Grand Chu means the highest quality wines in Burgundy. Since this is where the top-of-the-line wines came from, it is also composed of the smallest vineyards. Barely 1.4% of the entire classification receives a Grand Chu designation. It is shown that out of these small percentages, 60% is focused on growing Pinot Noir.

The sub-region of Côte d’Or is where we can find these excellent wine vineyards. The area receives the best climate conditions combined with the most extended Sun exposure. In the bottle label of wines with a Grand Chu classification, producers will include such in their tags.

Premier Grand Cru

Another high-quality wine follows it, but one step lower than Grand Cru, the Premier Grand Cru. There are at least 10.2% of wines with appellations Premier Grand Cru. It is safe to say that they still have a remarkable classification and deserve wide recognition. You can find these wines on Burgundy’s famed slopes.

Village Wines

Village Wines is the second largest classification of all Burgundy wines, with a 37.3 total production. While this wine may not be as good as Grand Cru or Premier Grand Chu, they still have an impressive reputation.

It is easy to recognize whether a wine came from one of the 44 villages of Burgundy as the village name since the wine bottle will indicate the source.

Regional Wines

Last but not least are those belonging to Appellations Regionales or Regional Wines. This sub-region has the most or an overwhelming 51.1% of Burgundy’s total production. Wines classified as such can be created from any part of Burgundy, but it still has good quality standards.

To learn more about the Burgundy Appellations, you can refer to and enjoy watching this video:


Burgundy’s Fastest Growing Sub-regions

Burgundy's Fastest Growing Sub-regions

Since Burgundy has an estimated 30,000 hectares of vineyards, it is one of the most notable producers of distinguished wines. It is also divided into several sub-regions with distinct characteristics and qualities affecting the wine-making process.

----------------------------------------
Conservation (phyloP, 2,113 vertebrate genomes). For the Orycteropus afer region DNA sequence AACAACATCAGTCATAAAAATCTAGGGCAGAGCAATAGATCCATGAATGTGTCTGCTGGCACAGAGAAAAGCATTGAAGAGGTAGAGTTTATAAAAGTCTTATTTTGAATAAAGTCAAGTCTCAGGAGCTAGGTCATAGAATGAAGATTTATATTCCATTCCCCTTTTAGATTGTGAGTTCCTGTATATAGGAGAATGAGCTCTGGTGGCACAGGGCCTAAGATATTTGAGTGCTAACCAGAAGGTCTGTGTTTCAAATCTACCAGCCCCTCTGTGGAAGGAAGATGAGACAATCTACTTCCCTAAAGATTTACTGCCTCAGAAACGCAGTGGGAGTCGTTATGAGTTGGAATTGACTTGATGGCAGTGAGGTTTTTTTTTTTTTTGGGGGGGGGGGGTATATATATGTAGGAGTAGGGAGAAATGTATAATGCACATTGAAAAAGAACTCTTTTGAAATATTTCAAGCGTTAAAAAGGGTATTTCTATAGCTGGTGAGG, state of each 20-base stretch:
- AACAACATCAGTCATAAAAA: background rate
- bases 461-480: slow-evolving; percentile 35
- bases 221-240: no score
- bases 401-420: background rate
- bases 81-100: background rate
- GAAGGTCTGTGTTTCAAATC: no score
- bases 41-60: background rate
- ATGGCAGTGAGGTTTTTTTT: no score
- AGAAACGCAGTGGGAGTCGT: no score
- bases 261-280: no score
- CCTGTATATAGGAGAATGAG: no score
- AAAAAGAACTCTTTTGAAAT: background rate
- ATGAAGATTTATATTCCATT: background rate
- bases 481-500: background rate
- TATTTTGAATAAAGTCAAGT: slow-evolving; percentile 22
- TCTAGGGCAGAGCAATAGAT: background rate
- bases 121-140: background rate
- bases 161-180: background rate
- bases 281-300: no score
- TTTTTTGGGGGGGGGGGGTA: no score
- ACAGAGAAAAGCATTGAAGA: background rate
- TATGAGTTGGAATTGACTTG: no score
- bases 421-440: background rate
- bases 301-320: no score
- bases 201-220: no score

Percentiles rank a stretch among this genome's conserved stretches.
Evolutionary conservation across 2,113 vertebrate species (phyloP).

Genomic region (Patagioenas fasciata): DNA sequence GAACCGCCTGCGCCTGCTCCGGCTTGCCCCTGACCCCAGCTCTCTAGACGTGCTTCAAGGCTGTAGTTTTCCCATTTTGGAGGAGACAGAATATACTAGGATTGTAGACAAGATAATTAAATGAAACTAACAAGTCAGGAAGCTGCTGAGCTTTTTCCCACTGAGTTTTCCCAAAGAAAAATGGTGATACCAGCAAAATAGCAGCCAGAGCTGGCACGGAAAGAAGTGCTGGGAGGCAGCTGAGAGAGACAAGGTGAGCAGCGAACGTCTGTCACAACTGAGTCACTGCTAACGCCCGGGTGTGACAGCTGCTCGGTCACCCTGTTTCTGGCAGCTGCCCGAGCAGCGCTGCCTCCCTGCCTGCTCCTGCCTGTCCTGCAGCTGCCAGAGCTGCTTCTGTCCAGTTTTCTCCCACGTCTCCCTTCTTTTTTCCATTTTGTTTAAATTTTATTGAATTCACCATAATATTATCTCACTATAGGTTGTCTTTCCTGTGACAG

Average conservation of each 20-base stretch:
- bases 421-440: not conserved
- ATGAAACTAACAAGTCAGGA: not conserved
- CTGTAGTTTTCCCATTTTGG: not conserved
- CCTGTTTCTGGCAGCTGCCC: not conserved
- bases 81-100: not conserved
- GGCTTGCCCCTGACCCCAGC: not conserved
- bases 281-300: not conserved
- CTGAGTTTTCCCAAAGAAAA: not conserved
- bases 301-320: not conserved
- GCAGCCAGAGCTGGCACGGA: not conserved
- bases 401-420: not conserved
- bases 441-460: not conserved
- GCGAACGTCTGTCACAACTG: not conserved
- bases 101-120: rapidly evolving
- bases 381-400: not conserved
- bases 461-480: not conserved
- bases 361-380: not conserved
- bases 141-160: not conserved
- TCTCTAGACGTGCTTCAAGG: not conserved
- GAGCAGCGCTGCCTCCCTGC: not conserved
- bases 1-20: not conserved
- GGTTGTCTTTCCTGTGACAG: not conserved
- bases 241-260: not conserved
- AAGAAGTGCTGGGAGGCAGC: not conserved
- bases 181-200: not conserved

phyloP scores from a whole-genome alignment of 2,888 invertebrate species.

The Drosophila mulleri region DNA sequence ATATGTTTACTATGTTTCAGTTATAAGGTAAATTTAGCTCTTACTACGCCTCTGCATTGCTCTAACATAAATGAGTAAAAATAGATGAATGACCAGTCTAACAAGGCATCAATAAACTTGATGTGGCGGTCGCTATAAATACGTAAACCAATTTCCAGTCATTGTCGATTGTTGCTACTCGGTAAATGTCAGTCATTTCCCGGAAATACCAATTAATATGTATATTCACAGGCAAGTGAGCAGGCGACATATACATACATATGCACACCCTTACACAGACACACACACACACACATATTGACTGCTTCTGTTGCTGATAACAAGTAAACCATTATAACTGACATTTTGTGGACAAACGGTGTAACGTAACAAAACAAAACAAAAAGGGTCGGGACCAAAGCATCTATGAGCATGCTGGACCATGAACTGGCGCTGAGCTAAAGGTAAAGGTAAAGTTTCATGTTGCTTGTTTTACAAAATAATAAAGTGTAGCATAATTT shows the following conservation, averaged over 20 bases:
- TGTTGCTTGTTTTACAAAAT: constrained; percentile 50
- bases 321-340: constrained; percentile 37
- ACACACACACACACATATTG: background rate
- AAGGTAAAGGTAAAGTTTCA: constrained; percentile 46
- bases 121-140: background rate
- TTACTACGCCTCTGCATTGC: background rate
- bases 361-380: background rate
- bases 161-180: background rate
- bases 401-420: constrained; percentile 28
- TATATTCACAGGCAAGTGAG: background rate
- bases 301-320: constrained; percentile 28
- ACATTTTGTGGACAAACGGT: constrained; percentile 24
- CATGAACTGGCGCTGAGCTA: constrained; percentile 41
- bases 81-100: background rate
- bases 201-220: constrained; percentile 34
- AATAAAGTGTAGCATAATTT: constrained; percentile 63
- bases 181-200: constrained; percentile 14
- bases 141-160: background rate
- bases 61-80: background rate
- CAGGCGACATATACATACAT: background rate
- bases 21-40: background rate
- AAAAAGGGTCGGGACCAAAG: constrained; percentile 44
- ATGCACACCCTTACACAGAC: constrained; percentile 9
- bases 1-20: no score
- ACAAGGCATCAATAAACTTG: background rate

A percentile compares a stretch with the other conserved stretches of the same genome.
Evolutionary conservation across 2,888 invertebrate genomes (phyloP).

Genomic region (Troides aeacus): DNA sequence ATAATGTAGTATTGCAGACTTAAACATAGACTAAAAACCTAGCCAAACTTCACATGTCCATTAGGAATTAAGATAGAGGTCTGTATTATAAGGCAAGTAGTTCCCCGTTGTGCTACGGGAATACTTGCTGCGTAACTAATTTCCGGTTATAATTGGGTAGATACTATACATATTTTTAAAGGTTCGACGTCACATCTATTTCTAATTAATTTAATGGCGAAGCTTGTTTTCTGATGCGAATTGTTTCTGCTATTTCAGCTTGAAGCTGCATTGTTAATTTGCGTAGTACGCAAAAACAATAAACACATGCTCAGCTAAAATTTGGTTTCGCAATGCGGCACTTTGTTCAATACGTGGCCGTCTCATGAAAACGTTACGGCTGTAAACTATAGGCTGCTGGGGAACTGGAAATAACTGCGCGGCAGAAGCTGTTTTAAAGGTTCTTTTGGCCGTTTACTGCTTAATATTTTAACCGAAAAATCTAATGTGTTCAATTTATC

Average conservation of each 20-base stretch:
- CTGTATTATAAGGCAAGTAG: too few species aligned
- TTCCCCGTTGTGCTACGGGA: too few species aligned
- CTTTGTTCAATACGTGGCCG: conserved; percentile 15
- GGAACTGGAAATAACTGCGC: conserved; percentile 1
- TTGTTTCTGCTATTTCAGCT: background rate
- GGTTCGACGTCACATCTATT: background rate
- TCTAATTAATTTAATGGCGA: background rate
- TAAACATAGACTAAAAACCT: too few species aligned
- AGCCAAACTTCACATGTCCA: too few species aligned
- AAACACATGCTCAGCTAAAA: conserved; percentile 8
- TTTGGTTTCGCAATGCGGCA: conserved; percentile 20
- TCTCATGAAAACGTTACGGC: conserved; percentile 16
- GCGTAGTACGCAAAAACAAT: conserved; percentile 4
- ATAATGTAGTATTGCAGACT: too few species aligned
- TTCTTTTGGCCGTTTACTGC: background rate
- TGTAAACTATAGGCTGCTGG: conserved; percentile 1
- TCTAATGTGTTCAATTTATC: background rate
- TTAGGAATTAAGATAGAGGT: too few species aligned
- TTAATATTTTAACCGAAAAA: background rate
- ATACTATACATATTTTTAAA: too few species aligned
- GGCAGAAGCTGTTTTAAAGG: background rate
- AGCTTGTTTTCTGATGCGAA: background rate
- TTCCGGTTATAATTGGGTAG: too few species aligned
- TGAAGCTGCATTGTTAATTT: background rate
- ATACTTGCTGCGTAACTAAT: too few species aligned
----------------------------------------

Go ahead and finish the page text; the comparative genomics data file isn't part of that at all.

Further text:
The Côte d’Or

This Côte d’Or place has a “golden slope” or “oriental slope” and is also called the heartland of Burgundy. Also, it has some of the most expensive and recognized village-level wines, which we will learn about the classification of wines. Côte d’Or is further subdivided into Côte de Nuits and Côte de Beaune.

The Côte de Nuits

Next, we have Côte de Nuits. This area is rich in Pinot Noir but still grows Chardonnay grapes. It is home to several prestigious villages and impeccable Grand Chu vineyards. You can discover the most expensive vineyards in the sub-region.

The Côte de Beaune

On the one hand, Côte is one of the famous international appellations. In short, it is the center of Burgundy’s commercial affairs. The sub-region is highly renowned for both Pinot Noir and Chardonnay. It is the other division of Côte d’Or. Together with Côte de Nuits, the crowd believed the two to be Burgundy’s most significant areas.

The Côte Chalonnaise

Next on our list is Côte Chalonnaise, famous for producing Crémant de Bourgogne, another delicious wine. This place is faithful in growing Aligote, another Burgundy white grape with a fruity taste. But of course, Pinot Noir and Chardonnay are continuously coming from this sub-region.

The Côte Mâconnais

Burgundy’s most extensive sub-region is Maconnais. You can find this in the Southern part of Burgundy. This sub-region has a long history of surviving and improving the quality of the wine. They mainly produce White Burgundy wines.


Another part of Burgundy’s sub-region is Chablis. Sometimes, people believe that Chablis operates independently because of the area’s uniqueness from other parts of Burgundy. The dominant soil here is what they called “Kimmeridgian” limestone. This sub-region primarily produces white burgundy wines.

The Best Way to Serve Burgundy Wine

Of course, everyone wanted to fully enjoy the taste and aroma of our favorite Burgundy wines. The most fantastic way to serve your Burgundy wine is to taste this drink at its proper temperature. However, the temperature may change depending on the Burgundy wine’s color and appellation.

The best way to go around is to don’t serve the Burgundy wine too chilled or too warm. It will be helpful to find the right balance and offer the wine a little too cold but not too warm.

Ending Thoughts on Burgundy Wine

It is no wonder that Burgundy Wines are famous as they produce top-of-the-quality wines, such as the popular ones made from Pinot Noir and Chardonnay. On top of everything, Burgundy has several sub-regions with different specializations and variations according to the wine quality.

While the exciting facts about them are pretty lengthy, one thing I know is for sure! And you would agree with me when I say that the list of best wines would never be complete without the Burgundy wine.